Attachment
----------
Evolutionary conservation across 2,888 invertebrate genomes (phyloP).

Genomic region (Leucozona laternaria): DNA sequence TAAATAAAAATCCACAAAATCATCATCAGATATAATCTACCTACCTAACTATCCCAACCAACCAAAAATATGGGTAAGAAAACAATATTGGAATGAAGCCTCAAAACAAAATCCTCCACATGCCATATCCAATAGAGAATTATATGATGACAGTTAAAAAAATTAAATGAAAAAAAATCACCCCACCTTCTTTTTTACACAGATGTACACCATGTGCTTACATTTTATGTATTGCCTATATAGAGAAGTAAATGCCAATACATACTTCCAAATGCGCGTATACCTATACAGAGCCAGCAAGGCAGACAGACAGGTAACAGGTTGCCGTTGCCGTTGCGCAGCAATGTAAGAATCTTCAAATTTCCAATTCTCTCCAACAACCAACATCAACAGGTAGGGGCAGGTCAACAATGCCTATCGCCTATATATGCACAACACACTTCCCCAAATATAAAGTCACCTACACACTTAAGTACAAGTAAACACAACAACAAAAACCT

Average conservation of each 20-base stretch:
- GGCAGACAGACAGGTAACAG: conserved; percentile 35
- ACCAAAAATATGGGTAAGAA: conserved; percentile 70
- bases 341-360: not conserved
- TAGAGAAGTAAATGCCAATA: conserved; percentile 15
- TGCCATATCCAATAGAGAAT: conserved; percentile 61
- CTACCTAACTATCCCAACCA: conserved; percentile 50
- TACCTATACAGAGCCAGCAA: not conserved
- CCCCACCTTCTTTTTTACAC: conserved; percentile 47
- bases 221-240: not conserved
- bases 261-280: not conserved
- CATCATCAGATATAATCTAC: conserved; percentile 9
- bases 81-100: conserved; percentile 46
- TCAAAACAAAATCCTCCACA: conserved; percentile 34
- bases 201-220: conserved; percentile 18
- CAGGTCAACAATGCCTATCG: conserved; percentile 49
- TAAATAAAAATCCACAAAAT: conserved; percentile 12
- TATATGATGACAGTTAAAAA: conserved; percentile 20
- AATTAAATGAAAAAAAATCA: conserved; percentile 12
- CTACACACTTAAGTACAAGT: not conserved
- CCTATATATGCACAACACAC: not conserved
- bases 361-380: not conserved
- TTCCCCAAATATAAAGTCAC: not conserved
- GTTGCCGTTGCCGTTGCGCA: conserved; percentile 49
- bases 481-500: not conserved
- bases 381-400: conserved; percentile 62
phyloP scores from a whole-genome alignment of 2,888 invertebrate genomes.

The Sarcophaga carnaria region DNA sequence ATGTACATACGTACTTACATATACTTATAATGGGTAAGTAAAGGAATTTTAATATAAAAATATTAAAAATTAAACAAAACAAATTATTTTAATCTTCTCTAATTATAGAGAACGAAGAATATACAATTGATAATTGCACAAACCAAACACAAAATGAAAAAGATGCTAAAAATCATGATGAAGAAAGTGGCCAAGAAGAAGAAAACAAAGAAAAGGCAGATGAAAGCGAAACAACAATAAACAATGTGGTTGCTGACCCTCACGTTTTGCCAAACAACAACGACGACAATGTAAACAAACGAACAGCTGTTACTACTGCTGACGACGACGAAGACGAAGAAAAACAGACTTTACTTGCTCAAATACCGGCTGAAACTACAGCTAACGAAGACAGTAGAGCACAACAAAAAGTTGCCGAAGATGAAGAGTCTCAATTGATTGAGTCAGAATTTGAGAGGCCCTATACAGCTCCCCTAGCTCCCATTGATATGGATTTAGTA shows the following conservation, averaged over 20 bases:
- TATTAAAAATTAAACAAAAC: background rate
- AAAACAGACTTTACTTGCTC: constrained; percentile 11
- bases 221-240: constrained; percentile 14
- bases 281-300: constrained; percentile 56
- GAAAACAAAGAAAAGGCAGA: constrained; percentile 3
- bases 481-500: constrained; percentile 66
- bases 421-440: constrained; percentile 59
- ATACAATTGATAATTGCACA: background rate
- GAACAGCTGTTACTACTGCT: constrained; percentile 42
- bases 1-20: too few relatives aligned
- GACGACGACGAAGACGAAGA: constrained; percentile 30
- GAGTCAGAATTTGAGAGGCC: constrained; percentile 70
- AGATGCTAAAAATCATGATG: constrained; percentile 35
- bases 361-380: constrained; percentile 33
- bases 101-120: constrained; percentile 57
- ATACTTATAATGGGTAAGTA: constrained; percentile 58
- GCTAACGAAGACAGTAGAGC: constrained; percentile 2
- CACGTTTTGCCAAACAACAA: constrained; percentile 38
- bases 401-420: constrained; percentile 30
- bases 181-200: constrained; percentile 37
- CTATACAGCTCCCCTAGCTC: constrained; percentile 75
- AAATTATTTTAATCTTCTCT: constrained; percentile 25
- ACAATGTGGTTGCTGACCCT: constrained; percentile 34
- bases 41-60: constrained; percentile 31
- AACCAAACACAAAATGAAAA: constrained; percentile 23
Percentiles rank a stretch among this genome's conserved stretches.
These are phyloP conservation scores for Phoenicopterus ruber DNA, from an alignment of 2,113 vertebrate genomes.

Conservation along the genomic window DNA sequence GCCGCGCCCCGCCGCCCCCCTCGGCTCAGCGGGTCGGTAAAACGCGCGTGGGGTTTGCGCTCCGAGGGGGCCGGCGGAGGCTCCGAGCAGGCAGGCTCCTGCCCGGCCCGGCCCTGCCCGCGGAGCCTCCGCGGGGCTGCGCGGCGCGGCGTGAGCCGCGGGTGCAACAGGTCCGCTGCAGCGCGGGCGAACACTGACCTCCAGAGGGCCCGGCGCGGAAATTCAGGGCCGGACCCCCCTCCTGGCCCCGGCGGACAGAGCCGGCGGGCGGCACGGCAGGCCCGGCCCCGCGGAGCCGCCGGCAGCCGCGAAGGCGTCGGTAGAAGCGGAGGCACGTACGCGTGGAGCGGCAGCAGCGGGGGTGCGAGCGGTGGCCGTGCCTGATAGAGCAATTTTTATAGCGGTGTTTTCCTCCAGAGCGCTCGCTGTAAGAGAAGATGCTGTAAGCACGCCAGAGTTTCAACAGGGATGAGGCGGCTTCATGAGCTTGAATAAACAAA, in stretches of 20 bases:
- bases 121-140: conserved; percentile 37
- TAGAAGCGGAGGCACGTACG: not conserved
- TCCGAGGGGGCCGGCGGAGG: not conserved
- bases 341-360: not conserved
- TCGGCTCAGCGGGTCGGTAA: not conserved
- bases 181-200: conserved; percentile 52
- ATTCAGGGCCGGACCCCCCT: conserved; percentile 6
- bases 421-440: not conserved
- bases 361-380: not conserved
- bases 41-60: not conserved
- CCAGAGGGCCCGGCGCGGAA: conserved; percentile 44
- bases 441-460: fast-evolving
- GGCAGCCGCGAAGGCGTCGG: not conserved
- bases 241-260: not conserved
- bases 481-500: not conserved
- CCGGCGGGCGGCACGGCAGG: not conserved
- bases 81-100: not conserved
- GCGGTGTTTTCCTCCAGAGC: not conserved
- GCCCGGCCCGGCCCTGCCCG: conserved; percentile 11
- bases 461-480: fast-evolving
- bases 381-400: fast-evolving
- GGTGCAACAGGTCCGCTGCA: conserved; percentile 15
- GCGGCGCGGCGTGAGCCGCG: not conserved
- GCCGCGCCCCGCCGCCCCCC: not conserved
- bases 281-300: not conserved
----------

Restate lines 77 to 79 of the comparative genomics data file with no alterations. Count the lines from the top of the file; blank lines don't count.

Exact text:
- GCCCGGCCCGGCCCTGCCCG: conserved; percentile 11
- bases 461-480: fast-evolving
- bases 381-400: fast-evolving